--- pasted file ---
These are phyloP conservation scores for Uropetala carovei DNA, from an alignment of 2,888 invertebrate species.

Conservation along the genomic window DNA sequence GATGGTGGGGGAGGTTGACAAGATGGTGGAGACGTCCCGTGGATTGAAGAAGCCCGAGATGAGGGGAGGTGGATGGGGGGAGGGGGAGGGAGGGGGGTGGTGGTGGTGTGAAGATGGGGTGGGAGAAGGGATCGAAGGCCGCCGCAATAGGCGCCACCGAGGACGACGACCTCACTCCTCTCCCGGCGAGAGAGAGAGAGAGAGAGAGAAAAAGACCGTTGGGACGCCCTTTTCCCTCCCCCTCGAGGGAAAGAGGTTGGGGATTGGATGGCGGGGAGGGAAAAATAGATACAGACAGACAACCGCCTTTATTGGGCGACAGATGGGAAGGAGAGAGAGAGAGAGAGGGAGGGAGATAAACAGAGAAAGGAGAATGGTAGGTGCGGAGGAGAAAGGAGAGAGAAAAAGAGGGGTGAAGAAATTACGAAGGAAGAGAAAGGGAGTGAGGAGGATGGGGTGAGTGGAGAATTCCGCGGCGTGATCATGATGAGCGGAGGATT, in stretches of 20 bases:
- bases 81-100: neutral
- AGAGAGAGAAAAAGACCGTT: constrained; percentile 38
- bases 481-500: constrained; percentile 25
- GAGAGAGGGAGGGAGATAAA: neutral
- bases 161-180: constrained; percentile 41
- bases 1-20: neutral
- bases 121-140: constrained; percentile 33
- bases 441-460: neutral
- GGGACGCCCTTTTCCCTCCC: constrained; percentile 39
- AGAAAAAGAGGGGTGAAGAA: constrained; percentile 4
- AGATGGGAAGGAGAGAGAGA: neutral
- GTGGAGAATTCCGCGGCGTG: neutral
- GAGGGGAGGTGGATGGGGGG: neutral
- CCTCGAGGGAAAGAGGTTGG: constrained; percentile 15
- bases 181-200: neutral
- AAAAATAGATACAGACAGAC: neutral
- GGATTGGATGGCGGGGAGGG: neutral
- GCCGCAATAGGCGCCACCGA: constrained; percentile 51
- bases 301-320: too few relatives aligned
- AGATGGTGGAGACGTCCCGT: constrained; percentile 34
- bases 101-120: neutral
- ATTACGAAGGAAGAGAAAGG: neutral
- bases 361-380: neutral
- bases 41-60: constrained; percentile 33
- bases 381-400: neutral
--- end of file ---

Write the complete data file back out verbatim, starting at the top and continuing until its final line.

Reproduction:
These are phyloP conservation scores for Uropetala carovei DNA, from an alignment of 2,888 invertebrate species.

Conservation along the genomic window DNA sequence GATGGTGGGGGAGGTTGACAAGATGGTGGAGACGTCCCGTGGATTGAAGAAGCCCGAGATGAGGGGAGGTGGATGGGGGGAGGGGGAGGGAGGGGGGTGGTGGTGGTGTGAAGATGGGGTGGGAGAAGGGATCGAAGGCCGCCGCAATAGGCGCCACCGAGGACGACGACCTCACTCCTCTCCCGGCGAGAGAGAGAGAGAGAGAGAGAAAAAGACCGTTGGGACGCCCTTTTCCCTCCCCCTCGAGGGAAAGAGGTTGGGGATTGGATGGCGGGGAGGGAAAAATAGATACAGACAGACAACCGCCTTTATTGGGCGACAGATGGGAAGGAGAGAGAGAGAGAGAGGGAGGGAGATAAACAGAGAAAGGAGAATGGTAGGTGCGGAGGAGAAAGGAGAGAGAAAAAGAGGGGTGAAGAAATTACGAAGGAAGAGAAAGGGAGTGAGGAGGATGGGGTGAGTGGAGAATTCCGCGGCGTGATCATGATGAGCGGAGGATT, in stretches of 20 bases:
- bases 81-100: neutral
- AGAGAGAGAAAAAGACCGTT: constrained; percentile 38
- bases 481-500: constrained; percentile 25
- GAGAGAGGGAGGGAGATAAA: neutral
- bases 161-180: constrained; percentile 41
- bases 1-20: neutral
- bases 121-140: constrained; percentile 33
- bases 441-460: neutral
- GGGACGCCCTTTTCCCTCCC: constrained; percentile 39
- AGAAAAAGAGGGGTGAAGAA: constrained; percentile 4
- AGATGGGAAGGAGAGAGAGA: neutral
- GTGGAGAATTCCGCGGCGTG: neutral
- GAGGGGAGGTGGATGGGGGG: neutral
- CCTCGAGGGAAAGAGGTTGG: constrained; percentile 15
- bases 181-200: neutral
- AAAAATAGATACAGACAGAC: neutral
- GGATTGGATGGCGGGGAGGG: neutral
- GCCGCAATAGGCGCCACCGA: constrained; percentile 51
- bases 301-320: too few relatives aligned
- AGATGGTGGAGACGTCCCGT: constrained; percentile 34
- bases 101-120: neutral
- ATTACGAAGGAAGAGAAAGG: neutral
- bases 361-380: neutral
- bases 41-60: constrained; percentile 33
- bases 381-400: neutral